Saturday, December 31, 2005

New Year's Day

The Renewal of Life

Behold, I make all things new.

The liturgical year begins on the first Sunday in Advent, beginning the sacred year anew. However, in our culture this is the day of the New Year. A somewhat arbitrary point, originally associated with the Winter solstice, on which we start the calendar year over—the wheel turns anew.

We normally live in a very linear view of time, ever focused on the future and tied to the past, rarely does the present get its due. Sacred time is seen as cyclical, the ever returning, and in a way essentially never changing. Of course, we live with both concepts, and it is on this day that the two mesh. The turning of the year to go through the cycle of months again, and the newness of a new cycle.

If we live within the bounds of linear time, the weight of it can grow very heavy indeed. What a marathon life is! Hadn't we ought to have accomplished so much more by now? How much life is over, how much life is left? It is into this state that the eternal strikes. The transcendent cuts through time like Alexander's sword slicing through the Gordian knot we are hopelessly tied up in. And we know that we have always and will always extend beyond it's bounds. The touch of the Divine renews us, it frees us from the confining horizons we live within. It makes all things new.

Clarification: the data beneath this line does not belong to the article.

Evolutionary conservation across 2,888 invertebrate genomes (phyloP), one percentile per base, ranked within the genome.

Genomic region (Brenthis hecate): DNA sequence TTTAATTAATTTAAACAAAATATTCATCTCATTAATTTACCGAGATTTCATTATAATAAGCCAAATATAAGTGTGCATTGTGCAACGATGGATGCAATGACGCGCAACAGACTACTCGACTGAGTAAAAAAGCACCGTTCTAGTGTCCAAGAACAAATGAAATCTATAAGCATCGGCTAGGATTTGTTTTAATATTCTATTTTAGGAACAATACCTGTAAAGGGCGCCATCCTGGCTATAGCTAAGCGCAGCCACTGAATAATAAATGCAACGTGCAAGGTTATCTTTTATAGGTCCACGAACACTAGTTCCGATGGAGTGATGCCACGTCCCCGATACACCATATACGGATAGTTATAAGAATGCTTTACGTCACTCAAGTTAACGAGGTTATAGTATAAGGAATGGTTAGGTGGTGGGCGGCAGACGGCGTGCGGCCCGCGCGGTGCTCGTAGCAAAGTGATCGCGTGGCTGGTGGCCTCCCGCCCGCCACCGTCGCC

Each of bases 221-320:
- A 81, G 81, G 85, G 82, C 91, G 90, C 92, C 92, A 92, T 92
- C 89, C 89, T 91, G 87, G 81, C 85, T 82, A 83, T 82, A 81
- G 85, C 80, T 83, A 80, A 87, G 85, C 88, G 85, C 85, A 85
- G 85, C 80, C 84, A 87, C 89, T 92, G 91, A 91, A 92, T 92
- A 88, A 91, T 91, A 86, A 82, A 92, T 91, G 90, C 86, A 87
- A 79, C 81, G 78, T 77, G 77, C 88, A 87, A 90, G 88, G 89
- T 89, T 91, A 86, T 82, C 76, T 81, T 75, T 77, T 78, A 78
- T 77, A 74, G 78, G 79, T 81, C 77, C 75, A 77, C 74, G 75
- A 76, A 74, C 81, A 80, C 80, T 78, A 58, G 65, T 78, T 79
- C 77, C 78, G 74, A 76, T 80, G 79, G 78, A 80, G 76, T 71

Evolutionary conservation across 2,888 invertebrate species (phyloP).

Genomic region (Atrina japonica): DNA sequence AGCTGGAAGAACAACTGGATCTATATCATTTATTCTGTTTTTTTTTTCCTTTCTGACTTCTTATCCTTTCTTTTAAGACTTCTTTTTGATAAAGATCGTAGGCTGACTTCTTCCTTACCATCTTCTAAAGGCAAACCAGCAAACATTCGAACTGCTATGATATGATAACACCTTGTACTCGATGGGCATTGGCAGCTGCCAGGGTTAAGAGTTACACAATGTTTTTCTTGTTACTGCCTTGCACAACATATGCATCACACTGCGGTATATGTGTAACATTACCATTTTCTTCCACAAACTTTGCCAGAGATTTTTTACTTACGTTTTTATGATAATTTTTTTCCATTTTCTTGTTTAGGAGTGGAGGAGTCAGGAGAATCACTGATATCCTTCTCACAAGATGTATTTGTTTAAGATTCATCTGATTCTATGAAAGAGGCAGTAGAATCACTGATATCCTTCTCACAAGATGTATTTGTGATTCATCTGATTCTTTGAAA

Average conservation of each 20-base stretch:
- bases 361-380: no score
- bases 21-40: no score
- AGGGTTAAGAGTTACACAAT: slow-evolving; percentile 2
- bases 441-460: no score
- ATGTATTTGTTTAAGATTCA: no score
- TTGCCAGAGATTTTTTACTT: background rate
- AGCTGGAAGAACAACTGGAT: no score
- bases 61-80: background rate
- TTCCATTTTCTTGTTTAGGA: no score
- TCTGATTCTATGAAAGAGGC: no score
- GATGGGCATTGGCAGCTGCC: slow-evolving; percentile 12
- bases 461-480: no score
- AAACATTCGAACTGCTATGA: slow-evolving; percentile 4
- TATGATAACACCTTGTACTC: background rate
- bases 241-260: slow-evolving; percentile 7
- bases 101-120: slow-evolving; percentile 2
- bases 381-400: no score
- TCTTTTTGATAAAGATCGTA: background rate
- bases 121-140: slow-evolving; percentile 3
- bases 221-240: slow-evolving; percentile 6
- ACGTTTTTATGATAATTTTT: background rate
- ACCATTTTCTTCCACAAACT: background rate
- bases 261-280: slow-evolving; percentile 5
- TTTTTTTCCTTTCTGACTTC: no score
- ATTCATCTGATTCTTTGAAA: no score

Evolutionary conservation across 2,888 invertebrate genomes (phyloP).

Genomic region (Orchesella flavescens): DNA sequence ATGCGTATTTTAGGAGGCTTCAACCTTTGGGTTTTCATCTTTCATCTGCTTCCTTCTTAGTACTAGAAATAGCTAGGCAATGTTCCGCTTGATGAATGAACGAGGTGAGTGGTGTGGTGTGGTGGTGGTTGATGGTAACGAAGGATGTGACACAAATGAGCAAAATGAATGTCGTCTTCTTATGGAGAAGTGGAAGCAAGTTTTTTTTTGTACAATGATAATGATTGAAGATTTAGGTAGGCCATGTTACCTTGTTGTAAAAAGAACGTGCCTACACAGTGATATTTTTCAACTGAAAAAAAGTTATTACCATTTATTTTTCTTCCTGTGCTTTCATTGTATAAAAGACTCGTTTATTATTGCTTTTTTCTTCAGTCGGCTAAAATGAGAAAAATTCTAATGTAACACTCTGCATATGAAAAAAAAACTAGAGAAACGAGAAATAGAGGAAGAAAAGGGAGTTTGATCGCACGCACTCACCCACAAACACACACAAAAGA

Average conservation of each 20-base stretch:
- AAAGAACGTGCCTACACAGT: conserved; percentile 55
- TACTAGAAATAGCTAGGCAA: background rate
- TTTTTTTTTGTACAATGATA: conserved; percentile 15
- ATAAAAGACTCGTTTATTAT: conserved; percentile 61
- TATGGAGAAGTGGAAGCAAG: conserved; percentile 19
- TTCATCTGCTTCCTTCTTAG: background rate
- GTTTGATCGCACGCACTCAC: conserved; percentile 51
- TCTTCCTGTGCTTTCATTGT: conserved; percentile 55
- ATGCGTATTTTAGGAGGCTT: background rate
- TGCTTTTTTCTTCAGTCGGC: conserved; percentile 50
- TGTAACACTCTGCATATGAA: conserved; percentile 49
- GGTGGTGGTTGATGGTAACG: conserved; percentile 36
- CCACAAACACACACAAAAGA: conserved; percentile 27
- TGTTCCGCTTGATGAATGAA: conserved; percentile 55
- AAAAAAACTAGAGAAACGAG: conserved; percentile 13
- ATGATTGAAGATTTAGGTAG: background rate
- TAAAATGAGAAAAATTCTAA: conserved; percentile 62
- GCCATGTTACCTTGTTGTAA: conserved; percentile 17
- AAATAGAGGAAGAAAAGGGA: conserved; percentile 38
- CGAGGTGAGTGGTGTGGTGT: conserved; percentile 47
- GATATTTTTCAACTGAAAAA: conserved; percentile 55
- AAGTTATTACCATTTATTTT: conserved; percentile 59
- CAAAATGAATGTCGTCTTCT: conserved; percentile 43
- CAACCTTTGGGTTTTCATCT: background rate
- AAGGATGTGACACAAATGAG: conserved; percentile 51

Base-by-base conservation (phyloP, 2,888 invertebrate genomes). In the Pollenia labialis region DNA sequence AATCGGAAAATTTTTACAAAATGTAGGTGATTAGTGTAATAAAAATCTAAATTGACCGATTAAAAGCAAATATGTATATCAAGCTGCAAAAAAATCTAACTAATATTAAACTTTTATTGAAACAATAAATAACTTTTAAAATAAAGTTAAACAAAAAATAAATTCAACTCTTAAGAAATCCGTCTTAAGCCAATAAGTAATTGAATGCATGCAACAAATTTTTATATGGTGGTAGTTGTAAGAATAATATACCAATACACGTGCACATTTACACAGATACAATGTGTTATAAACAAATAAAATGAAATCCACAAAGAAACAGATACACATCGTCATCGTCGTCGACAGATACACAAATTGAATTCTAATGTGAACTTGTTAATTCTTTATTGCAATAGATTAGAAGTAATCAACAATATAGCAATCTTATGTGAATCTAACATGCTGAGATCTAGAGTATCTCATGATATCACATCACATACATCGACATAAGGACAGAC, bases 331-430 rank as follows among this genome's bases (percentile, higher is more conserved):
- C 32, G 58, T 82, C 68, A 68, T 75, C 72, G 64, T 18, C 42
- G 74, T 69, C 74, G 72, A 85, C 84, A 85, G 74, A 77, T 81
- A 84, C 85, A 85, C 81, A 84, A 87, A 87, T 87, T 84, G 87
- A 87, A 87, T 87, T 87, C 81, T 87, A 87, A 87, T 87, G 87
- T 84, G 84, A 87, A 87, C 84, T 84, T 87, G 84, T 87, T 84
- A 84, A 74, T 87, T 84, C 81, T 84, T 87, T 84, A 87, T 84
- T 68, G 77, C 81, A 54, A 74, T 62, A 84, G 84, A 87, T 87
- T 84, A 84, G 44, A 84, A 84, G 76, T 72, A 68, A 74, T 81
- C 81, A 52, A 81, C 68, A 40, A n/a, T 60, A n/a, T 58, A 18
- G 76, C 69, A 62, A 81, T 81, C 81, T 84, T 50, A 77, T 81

The path of Gnosis is a long one, a linear path, and a cycle of cycles. It leads to and revolves around a mystery, a mystery beyond understanding, that transcends the cosmos, yet is found within you. It is the Gnosis of this that renews us, the little epiphanies that give us light and renewed strength for the journey.

Readings for the day.


John said...

Most true! The present cannot and should not be lost in our imaginings of the future and our clinging to the past. As the Master Jesus said, "let the days worries be enough for the day." We can include this to mean let the moment's worry be enough for the moment and become aware of the eternal supply from the Limitless Light that is ever and will ever be bountiful to supply our needs.

sparkwidget said...

Happy New Year, Reverend!

Kylark said...

Happy New Year, and thanks for stopping by my blog!

I love the graphic at the top of your blog by the way... it's very beautiful. I'm just starting to learn about the Tree of Life and it's nice to see it popping up in different places.

Marsha+ said...

Korzybski referred to humans in his work "Science and Sanity" as "time binding" Our use of language allows us to bind time into periods ever larger or smaller. While this does help us to relate to other times and places and enables us to pass information down from one generation to the next it also has limited us in such a way that we have trouble understanding the concept of the "Ever Present, Present" It is almost as if we have to unlearn some of that which we are taught from birth in order to be truly in the moment so that we can be human beings rather than human doings.
Happy New Year and check out my new, new blog Emerald City Gnosis.

Adaire said...

Happy New Year Troy, my Priest and friend. You have helped me string together one bright moment after another and they shimmer against the darkness. Thank you for your time and service.